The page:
Enter into the picture British tycoon Sir Guy Charteris (Walter Huston), who wants to shut Gin Sling’s debauched palace down to make room for his own plans for the city. Rounding out the cast of characters caught in the web are Charteris’ naive daughter (the always intoxicating Gene Tierney) who becomes corrupted by the pleasures and sins offered at the nightclub, brassy blonde Dixie (Phyllis Brooks) who comes to Shanghai and ends up getting a job at the nightclub, and suave ladies’ man con artist Doctor Omar (Victor Mature), who seduces both Phyllis and Victoria Charteris, who goes by the nickname Poppy, as a not-too-subdued allusion to an addiction and to the original story’s original setting. The Shanghai Gesture was originally a play set in an opium den, but when it made the leap to the silver screen, censors balked at the idea of having it set in such an unsavory place. Since gambling was considered a more Hayes Code-friendly vice than opium smoking, they made the switch. Sir Guy and Mother Gin Sling try to outmaneuver one another, resulting in a Lunar new Year’s feast in which Gin Sling calls together to corrupted souls that form the nucleus of the story and reveals a series of dark secrets that she hopes will keep everything and everyone under her control.
Von Sternberg, who honed his skills at creating decadence in films like The Blue Angel, expertly creates an air of sated over-indulgence in which sin and seduction has become so commonplace that the inhabitants of the city have lost all moral bearing. The sets are grand and spectacular despite this being a relatively low budget production filmed entirely on sound stages. Nothing is realistic, but everything is believable. It has a tremendous sense of style that creates grand scope where there might otherwise be none. Ona Munson’s Gin Sling wardrobe is outlandish and gorgeous, and Victor Mature looks picture-perfect as the chain-smoking Arab playboy in a smart suit and fez. Walter Huston also appears every bit the staunch and condescending British authoritarian, though he manages to invest his character with a sense of dignity and reserve that keeps him from becoming unlikable. This is largely a plot and character driven piece, and the actors have complete command of the characters and dialogue.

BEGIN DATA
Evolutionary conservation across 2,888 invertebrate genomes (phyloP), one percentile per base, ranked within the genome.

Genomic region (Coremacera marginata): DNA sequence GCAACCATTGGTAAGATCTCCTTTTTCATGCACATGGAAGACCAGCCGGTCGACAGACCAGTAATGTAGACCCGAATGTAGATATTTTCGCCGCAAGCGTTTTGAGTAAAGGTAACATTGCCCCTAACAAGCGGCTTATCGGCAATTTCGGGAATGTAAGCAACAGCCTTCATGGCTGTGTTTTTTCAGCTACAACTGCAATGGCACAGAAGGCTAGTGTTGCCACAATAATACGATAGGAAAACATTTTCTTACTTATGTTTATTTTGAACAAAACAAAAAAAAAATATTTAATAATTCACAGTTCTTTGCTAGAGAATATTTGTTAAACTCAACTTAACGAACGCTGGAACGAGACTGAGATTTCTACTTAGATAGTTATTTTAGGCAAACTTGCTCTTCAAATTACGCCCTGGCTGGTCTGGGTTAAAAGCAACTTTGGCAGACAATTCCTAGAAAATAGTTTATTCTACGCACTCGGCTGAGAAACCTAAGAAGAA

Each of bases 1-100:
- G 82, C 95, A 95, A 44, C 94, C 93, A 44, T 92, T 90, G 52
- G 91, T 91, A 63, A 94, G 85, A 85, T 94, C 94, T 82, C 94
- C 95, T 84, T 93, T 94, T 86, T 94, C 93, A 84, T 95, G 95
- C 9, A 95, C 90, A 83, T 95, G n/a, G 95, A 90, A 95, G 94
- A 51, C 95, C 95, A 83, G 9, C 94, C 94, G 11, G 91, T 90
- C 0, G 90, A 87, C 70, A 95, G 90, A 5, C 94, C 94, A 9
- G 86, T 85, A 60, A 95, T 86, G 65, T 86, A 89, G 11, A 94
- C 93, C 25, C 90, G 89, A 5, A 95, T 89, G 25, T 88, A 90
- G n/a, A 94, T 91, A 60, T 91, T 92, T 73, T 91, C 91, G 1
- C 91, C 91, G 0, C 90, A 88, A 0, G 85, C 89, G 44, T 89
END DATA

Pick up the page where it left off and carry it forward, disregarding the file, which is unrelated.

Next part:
Despite the machinations and air of decay, there is also a sweeping sense of romance, though it’s hardly the sort of romance that makes the covers of romance novels. The Shanghai Gesture exaggerates the state of Shanghai at the time, but only just, and the whole thing take son a dreamy, almost narcotic appeal. It’s hard not to want to lose yourself in the neon-drenched back alleys and glittering nightclubs, even though you know it’s ultimately going to destroy you. There are worse ways to go, after all. More than anything else, this movie is about creating a particular atmosphere. You can’t take your eyes off the movie. It completely pulls you into this bizarre Sodom and Gomorrah of alcoholics and romantics, crushed souls and vengeful rivals.
Release Date: 1941 | Country: United States | Starring: Gene Tierney, Walter Huston, Victor Mature, Ona Munson, Phyllis Brooks, Albert Bassermann, Maria Ouspenskaya, Eric Blore, Ivan Lebedeff, Mike Mazurki, Clyde Fillmore, Grayce Hampton, Rex Evans, Mikhail Rasumni, Michael Delmatoff, Marcel Dalio | Screenplay: Josef von Sternberg | Director: Josef von Sternberg | Cinematography: Paul Ivano | Music: Richard Hageman | Producer: Arnold Pressburger | Availability: DVD (Amazon)